Monday October 24, 2011
by James Barton and Brian Message
A record company's value used to be measured by the acquisition, protection, and exploitation of copyrights. Exploiting those copyrights by selling songs is an easy business model to understand and used to be the foundation of a very healthy global industry. Historically, the record business was the heart of the music industry. Sell a lot of records and you were a successful business. And artists also succeeded through record sales: they became household names when they had sold a lot of records.
From the business perspective, artists and songs could be viewed as interchangeable commodities. If any given artist failed to deliver hits, another waited in the wings to take their place. This impersonal approach allowed the music industry to grow extremely profitable by simply selling "product."
But the sale of recorded music has taken a battering over the last decade, and it's no longer smart to judge an artist's commercial viability on record sales alone — not least when there is a new generation who questions the need to pay for recorded music at all. For many artists and their managers, record sales are now just one of many revenue streams and one of a number of factors with which to judge success.
Despite this dramatic change in the marketplace, many struggle with the concept of uncoupling success from record sales. It doesn't help that most measures — the charts by which many fans learn about new music — are still based on this notion. For emerging artists this is particularly precarious, since careers are too often ended early if a first set of recordings fail to sell.
So how should a "content producer" behave in this new environment? And what lessons can we learn from this new model of value? Here are the two keys:
- Do not treat artists as commodities
- Value the artist-fan relationship as highly as traditional rights
Smart managers realize every artist is a standalone business that generates income from multiple revenue streams. A manager's job is to create those businesses and run them well. This requires thinking globally and being agnostic about which revenue stream or territory is the most important. As long as those channels can deliver the aesthetic the artist wants and make a profit, the business is a success.
But the business of relationship building is not a quick one. Artists have to earn the respect of fans, convert that respect into trust, and, eventually, convert that trust into faith. Building communities takes time, and it can only be achieved over the long-term. In this model, artists can no longer be treated as interchangeable hit makers.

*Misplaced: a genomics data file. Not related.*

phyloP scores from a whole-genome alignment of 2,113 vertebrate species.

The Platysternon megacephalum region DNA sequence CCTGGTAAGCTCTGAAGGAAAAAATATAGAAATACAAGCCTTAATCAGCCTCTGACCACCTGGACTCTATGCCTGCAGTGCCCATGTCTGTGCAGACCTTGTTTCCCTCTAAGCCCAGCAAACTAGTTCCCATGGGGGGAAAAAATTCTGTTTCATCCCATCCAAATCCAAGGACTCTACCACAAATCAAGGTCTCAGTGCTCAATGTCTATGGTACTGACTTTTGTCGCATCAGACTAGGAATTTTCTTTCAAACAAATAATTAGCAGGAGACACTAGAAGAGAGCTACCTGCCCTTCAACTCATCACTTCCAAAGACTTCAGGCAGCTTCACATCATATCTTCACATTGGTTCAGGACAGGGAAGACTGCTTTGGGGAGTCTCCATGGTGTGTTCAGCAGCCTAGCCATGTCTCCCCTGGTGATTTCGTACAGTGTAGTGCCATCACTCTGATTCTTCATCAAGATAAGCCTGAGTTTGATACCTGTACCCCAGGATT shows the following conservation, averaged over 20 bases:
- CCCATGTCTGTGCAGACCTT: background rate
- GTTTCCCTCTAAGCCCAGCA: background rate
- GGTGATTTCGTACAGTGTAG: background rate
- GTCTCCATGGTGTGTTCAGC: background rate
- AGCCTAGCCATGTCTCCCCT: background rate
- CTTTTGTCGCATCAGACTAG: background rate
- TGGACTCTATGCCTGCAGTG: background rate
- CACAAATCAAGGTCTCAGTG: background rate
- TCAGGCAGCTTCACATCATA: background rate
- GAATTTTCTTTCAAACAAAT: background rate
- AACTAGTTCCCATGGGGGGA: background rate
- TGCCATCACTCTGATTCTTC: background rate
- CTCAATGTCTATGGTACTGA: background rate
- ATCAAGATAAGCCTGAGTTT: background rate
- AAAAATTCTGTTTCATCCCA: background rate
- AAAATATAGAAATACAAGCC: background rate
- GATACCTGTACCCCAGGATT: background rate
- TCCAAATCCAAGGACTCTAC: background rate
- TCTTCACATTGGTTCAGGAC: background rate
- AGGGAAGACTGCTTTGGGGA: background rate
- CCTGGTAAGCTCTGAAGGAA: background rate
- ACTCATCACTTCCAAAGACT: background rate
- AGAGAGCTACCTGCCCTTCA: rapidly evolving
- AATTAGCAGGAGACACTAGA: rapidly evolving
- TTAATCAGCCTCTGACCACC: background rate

The key to artist-management success is identifying talent early and developing it cost-effectively over a long period of time. Artists — and their art — are the only real assets. The systems and structures that surround them should be treated as a means to maximize the commercial value of each artist. As such, the traditional music industry — be that companies that make and distribute records, publishers who collect performance royalties and create sync opportunities, concert promoters, or merchandisers — should be regarded primarily as service providers to artists.
As the digital age gathers pace, managers must engage in the shaping of the music landscape. That landscape is still plagued by a mindset that regards copyright as an instrument of control (which further limits commercial exploitation to traditional models) rather than as a remuneration right that can generate revenue wherever a market may be. The future is about accepting consumer behavior and looking for as many ways as possible to monetize it.
In addition, managers must also simplify the complex structures of the industry and create healthy businesses based on monetizing the behavior of consumers and those businesses that wish to use creators' works for their own profit. Without a simpler, better structured digital market, the direct artist-to-fan business will struggle to grow. Moreover, it will undermine the modern-day manager's opportunities to improve their artists' business.
Managers must also figure out alternative investment for artist businesses. Traditionally, it was the record business that invested in new talent. Restricting investment to direct rights exploitation keeps the emphasis on making money from record sales, which keeps the "investment risk" for would-be investors high. A viable alternative would be a market for investors to put their money into artists' whole businesses, where artists retain rights and investors participate in all the profits.
The music industry was the first of the creative industries to be affected by the disruptive nature of the internet. But it's not all bad news. Disintermediation has forced a focus on talented individuals who produce great art. One of the jobs of their managers is to create an environment that allows them to do so. Ways of collecting fans and connecting them to artists are ever changing, but by embracing new technology opportunities, creative businesses will flourish. Other content producers take note.